Happy National Poetry Day! In the US, this is the day we celebrate all forms of poetry—the perfect opportunity to share some of my recent favorites. All three are by Edward Hirsch, and I have the Cake & Hyperbull show to blame for that. Co-hostess Amy Zoellers and I have started a challenge each show where we pick a random form out what has become one of my favorites, but it’s $160 for the hardback and $17 for the Kindle version. I sprung for the ebook. So my number one favorite poetry craft book as of today is…

A Poet’s Glossary by Edward Hirsch And here’s why (from Amazon): “Hirsch has delved deeply into the poetic traditions of the world, returning with an inclusive, international compendium. Moving gracefully from the bards of ancient Greece to the revolutionaries of Latin America, from small formal elements to large mysteries, he provides thoughtful definitions for the most important lyrical vocabulary… shot through with the enthusiasm, authority, and sheer delight that made How to Read a Poem so beloved, A Poet’s Glossary is a new classic.” At $160 —$17 for an ebook—if you ever see this in a used bookshop, grab it. You can read more about it on Amazon here.

Which brings me to why this second book is a new favorite, even though I just ordered it. The Essential Poet’s Glossary by Edward Hirsch! Yes! When I went to Amazon today to drool over the expensive original, I found this new version published for a very affordable $9.99. Thank you, Mr. Hirsch—for the good of poetry-kind!

From Amazon: When Edward Hirsch’s A Poet’s Glossary was first published in 2014, it was hailed as “an instant classic that belongs on the bookshelf of every serious poet and literature student.” Now Hirsch selects the most important material from that extraordinary volume for The Essential Poet’s Glossary (The Washington Post)… knowing how a poem works is crucial to unlocking its meaning—entries will deepen readers’ relationships with their favorite poems and open greater levels of understanding in each new poem they encounter.” Read more about it on Amazon here.

And because I tend to go on tangents, my final favorite lately is also by Hirsch: How to Read a Poem: And Fall in Love with Poetry. I’ve been going through this one slowly with the intent to write a review for next National Poetry Month (April 2022). I bought it because I really wanted a hard copy of The Poet’s Glossary, but $160. This was my consolation book. I haven’t gotten far into it, but I can see why Hirsch can command high prices. I look forward to sharing the review.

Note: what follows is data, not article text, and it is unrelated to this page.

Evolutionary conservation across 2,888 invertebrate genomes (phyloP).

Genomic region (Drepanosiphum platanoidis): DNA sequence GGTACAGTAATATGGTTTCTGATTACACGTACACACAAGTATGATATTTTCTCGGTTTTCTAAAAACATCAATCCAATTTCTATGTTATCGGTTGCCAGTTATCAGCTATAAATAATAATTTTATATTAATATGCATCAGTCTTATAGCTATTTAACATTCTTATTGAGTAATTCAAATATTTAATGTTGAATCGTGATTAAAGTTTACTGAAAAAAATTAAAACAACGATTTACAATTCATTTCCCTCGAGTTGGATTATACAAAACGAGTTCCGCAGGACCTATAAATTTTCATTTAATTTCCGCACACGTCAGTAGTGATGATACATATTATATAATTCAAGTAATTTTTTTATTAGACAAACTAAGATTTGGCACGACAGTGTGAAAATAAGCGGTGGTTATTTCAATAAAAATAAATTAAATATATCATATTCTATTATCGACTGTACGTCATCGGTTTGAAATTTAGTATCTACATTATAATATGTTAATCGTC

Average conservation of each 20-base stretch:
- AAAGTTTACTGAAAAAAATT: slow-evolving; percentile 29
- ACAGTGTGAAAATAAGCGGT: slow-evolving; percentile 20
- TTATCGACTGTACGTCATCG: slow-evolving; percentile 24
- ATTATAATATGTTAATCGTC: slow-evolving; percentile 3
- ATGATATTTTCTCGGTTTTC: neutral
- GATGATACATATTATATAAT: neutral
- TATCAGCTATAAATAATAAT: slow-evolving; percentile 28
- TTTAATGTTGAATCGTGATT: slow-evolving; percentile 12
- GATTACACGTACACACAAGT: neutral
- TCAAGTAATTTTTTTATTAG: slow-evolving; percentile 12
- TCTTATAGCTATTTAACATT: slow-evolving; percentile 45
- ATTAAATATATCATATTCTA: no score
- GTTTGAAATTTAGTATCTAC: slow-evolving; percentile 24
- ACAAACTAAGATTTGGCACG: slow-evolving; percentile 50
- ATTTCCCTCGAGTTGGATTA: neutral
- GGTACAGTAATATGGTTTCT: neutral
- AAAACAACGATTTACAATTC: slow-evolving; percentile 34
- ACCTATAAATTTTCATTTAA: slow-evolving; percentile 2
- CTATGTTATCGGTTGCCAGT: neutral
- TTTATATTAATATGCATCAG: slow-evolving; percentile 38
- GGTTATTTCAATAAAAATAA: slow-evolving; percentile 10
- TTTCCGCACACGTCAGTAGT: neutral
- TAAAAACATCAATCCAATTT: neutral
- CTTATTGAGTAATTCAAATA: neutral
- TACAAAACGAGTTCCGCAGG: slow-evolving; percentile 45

From Amazon: “Read a poem to yourself in the middle of the night. Turn on a single lamp and read it while you’re alone in an otherwise dark room or while someone sleeps next to you. Say it over to yourself in a place where silence reigns and the din of culture—the constant buzzing noise that surrounds you—has momentarily stopped. This poem has come from a great distance to find you.” So begins this astonishing book… a masterful work by a master poet, this brilliant summation of poetry and human nature will speak to all readers who long to place poetry in their lives but don’t know how to read it.” Read more about it on Amazon here.

Those are the three poetry books I’ve been obsessed with lately. Have you read any books by Hirsch? I haven’t read any of his actual poetry books yet, but I think I need to. If him discussing poetry is this good, I can only imagine how fantastic his poetry is. I just hope they aren’t all $160. That would really Hirsch. 😂

By Angela Yuriko Smith

Angela Yuriko Smith is a third-generation Shimanchu-American and award-winning poet, author, and publisher with 20+ years of experience as a professional writer in nonfiction. Publisher of Space & Time magazine (est. 1966), producer of the Exercise Your Writes YouTube podcast, two-time Bram Stoker Awards® Winner, and HWA Mentor of the Year for 2020, find her at angelaysmith.com.

  1. I read “Gabriel: a poem” (In memory of his son) by Hirsch and then I read “Do Not Go Gentle into That Good Night” by Dylan Thomas (for his father). How do these powerful poems compare? If this were a college class, I think I’d enjoy writing a contrast/comparison essay. Contrast between them practically shouts!
    Thanks for bringing Hirsch to my attention. I listened to Dylan reading his poem (recording from the late 40’s, I think). Maybe there’s a way his should be read which differs from how Edward’s poem should be read?

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